Everybody loves Nazis. Well, not exactly the Nazis themselves, nor the ideas that they extol, but instead, politicians and the media simply love to have Nazis to fall back on. Hitler’s followers are akin to an acquaintance who no one’s particularly fond of, but happens to own a pool, so when the heat rises, when the environment grows increasingly hostile, everyone’s sifting through their contact lists trying to evoke the Nazi’s name. They even have a diving board, for Pete’s sake!
Nazis, and to a lesser extent, Commies, are the hail Marie’s of political rhetoric. If you really have it out for an opponent, just surround him with fascist imagery, shoddily toss a swastika near him or beat around the bush by saying something like, “brown shirt.”
Orly Taitz makes constant references to brown shirts in the media, Rep. Nacy Pelosi says that the protesters taking over town hall meetings during the congressional recess are adorned with swastikas (well, to be honest, some are) and Rep. Brian Baird is comparing the tactics of said protesters to the previously mentioned brown shirts. Not to mention Rush Limbaugh’s announcement that “They accuse of us being Nazis, and Obama’s got a healthcare logo that’s right out of Adolf Hitler’s playbook.” With that said, let’s examine the logo…
Let’s look at some Nazi material now, shall we?
By merely suggesting that the logo was inspired by Nazism, Limbaugh made “Obama health care logo” the most searched term on Google for a while (after which the term “boobs” regained the title, I presume). Suggesting that ideas or images came from terrible folks, or demonized figures can be a very effective means of debate, though it accomplishes little. Let’s expand upon the, “Obama’s logo reminds me of Nazis, therefore Obama is a Nazi, and a socialist, which works perfectly because Nazis and Communists got along fabulously…it’s proven because Obama is appointing Czars, who worked together with Communists to…wait a second…” logic.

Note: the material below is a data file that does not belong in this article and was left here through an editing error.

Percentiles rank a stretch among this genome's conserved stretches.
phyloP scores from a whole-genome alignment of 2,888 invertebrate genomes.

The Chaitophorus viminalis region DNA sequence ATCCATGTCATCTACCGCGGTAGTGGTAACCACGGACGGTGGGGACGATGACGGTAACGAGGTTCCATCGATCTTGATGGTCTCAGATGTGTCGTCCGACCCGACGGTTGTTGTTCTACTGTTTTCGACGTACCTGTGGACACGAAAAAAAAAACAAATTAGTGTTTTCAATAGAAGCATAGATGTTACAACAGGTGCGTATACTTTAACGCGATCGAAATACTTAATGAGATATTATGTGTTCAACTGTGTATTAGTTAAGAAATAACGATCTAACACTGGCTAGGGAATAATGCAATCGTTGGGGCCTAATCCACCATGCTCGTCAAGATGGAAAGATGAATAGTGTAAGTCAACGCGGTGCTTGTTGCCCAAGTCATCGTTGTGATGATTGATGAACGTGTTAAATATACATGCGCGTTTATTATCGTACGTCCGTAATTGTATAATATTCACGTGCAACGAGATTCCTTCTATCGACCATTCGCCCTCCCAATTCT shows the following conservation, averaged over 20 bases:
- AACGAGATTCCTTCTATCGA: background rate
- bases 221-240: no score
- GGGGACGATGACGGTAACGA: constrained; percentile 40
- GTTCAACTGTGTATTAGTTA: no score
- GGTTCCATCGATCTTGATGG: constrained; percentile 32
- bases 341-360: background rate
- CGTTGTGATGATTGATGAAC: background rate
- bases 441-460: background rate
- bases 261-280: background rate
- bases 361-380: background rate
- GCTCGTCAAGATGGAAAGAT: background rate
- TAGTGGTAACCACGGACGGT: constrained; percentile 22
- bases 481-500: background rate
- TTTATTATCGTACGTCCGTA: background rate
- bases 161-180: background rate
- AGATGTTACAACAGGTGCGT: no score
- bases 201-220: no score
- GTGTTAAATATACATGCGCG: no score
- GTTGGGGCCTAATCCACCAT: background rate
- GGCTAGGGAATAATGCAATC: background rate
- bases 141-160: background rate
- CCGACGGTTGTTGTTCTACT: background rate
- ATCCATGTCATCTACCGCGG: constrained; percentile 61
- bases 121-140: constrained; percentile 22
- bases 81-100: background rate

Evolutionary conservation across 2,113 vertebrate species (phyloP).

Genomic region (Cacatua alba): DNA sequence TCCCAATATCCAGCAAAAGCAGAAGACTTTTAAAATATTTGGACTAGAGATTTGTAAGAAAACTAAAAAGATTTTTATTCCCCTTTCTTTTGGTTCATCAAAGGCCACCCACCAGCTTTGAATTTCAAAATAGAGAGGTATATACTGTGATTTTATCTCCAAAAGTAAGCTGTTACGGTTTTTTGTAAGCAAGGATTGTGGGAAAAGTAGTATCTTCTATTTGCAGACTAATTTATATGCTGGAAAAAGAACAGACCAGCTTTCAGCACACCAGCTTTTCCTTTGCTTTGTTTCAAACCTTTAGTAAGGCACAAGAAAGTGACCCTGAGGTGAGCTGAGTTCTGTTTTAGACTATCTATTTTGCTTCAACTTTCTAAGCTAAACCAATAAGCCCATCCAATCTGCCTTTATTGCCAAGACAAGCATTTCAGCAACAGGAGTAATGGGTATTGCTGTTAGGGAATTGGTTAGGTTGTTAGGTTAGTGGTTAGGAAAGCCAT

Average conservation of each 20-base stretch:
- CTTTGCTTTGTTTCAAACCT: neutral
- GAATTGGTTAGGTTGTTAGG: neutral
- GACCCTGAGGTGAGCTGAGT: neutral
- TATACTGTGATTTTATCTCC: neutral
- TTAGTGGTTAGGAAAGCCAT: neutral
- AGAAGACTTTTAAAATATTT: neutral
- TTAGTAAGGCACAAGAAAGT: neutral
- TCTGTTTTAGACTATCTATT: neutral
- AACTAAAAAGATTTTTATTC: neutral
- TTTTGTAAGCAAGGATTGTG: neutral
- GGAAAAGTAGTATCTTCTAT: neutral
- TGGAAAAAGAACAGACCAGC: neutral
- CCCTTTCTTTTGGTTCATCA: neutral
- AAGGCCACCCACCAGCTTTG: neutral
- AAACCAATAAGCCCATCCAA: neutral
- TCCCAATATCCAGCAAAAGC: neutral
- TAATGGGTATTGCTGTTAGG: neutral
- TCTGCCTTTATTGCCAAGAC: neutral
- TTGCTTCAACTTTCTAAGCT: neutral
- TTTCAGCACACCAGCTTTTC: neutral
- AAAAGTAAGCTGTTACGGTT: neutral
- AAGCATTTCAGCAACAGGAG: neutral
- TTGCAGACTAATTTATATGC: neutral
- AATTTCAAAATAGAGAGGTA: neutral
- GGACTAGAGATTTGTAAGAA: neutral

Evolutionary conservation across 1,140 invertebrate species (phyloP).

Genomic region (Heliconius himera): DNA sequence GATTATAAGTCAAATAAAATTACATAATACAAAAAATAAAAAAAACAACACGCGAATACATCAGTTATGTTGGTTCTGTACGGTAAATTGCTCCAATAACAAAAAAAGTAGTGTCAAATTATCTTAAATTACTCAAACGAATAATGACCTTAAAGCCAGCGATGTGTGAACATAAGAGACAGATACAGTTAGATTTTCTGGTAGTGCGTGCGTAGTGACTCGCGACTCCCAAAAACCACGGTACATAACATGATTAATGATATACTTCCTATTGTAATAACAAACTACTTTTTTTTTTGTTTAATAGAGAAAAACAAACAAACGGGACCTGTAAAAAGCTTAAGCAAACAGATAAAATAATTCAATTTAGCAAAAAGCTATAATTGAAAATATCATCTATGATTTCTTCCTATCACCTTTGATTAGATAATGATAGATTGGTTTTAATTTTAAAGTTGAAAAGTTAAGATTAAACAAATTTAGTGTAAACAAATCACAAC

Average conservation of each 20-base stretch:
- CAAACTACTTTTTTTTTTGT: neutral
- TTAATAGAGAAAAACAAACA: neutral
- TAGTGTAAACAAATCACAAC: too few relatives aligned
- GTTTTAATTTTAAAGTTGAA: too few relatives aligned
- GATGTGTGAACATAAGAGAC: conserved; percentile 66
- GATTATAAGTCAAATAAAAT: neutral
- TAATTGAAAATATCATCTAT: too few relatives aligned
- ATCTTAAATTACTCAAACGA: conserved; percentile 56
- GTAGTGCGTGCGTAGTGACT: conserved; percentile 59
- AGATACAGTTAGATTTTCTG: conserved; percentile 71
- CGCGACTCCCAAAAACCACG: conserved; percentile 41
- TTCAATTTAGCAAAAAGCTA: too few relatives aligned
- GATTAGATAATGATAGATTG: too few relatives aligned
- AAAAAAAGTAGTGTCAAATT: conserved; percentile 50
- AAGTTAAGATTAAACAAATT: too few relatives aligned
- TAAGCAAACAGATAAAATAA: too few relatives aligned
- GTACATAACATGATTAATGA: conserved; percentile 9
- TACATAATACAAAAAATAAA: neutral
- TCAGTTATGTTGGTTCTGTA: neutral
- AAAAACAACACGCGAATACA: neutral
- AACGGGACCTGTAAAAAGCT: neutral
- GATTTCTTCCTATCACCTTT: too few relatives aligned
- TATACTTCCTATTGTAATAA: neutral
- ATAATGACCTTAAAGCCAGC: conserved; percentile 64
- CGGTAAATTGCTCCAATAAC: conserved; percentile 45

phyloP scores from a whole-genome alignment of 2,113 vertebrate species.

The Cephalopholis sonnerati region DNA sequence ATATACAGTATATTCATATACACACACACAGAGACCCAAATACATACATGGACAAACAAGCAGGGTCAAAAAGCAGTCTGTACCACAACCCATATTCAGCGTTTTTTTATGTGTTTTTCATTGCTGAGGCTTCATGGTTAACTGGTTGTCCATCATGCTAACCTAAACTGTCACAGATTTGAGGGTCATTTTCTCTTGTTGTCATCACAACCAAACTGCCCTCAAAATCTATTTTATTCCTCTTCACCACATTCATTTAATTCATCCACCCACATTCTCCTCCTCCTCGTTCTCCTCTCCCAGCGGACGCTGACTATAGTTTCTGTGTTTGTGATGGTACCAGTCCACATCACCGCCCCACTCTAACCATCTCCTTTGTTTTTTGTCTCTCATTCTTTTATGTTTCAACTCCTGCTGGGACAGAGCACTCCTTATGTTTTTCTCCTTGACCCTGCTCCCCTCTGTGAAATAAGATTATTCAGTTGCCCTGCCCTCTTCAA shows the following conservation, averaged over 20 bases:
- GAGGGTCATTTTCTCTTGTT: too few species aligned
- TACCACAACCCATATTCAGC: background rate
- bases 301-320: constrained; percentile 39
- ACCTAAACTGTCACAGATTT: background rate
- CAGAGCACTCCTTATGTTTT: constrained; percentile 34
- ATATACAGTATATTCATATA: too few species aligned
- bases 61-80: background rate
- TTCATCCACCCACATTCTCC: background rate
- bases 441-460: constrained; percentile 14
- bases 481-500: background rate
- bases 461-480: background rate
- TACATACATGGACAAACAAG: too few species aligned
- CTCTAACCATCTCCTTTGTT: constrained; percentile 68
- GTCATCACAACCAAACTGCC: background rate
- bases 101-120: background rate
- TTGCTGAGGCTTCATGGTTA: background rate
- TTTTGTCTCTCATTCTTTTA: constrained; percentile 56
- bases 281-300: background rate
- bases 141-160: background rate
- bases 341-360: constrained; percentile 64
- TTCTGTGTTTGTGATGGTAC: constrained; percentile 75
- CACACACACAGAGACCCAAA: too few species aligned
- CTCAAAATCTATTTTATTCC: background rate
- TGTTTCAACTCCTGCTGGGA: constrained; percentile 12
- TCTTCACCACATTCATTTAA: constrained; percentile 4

No one should have it. Why? Modern social security’s roots can be found not in FDR’s New Deal, but instead in the infant German empire in the 1880’s, where Otto von Bismarck instituted a series of social insurances that included a rudimentary health care and social security system. Now I ask you, whose empire did we fight against in World War I? Bismarck’s (Kaisers be darned, Bismarck brought the whole country together). And whose empire eventually became the host of the Nazi regime? Bismarck’s. Therefore, any sort of government assistance to the aged or the ill is actually a tip to the hat to the enemies of America’s past
Do you drive a Volkswagen or a Porsche? Then you might as well just slap a swastika right on your bumper sticker. Both had deep ties to the Nazi regime. In fact, Volkswagen was born from Hitler’s personal insistence that Porsche create a “people’s car.” Toyota produced trucks for Imperial Japan, and Mitsubishi handled the empire’s aircraft production. Zeroes weren’t Zeroes, they were Mitsubishi Zeroes. At least Obama tried to cover up the tracks of his logo’s history, what with the blue color tint and the American flag. These fascists keep their names to this day! Every time you drive one of their cars, you disrespect this nation and everything it stands for.
Given the incredible success of Nazi military tactics in the early stages of World War II, you’d think it would be okay to adopt some of their philosophies into the modern military, right? Wrong. Every time a general uses the term “shock and awe,” he actually is just having a daydream about Blitzkriegs. And since said tactics originated in Nazi Germany, much of the U.S. military’s playbook is Nazi propaganda.
Back to Seriousness…
Evoking Nazi imagery, arbitrarily tossing swastikas and Hitler mustaches onto posters, calling perfectly legally organized protests “brown shirt tactics,” is argumentative infancy at its best, and a crushing sense of ideological inadequacy at its very worst. Incredibly relevant and pressing matters such as health care reform need to be handled not with heavy-handed stupidity and underhanded name-calling, but instead a realistic and balanced analysis of the arguments. I mean, c’mon. Just look at a new pamphlet being distributed by the LaRouche PAC…
It’s like playing the six degrees of Adolf Hitler, trying to connect fascism to whatever policy you don’t like the most. Aren’t we better than this? Both sides of the debate are guilty of it, of having just enough condescension for the common man to think, “If I just hint my opponent is in any way similar to Nazis, voters will think they stomp on grandmothers in their free time.” And the scary part is, it’s probably working.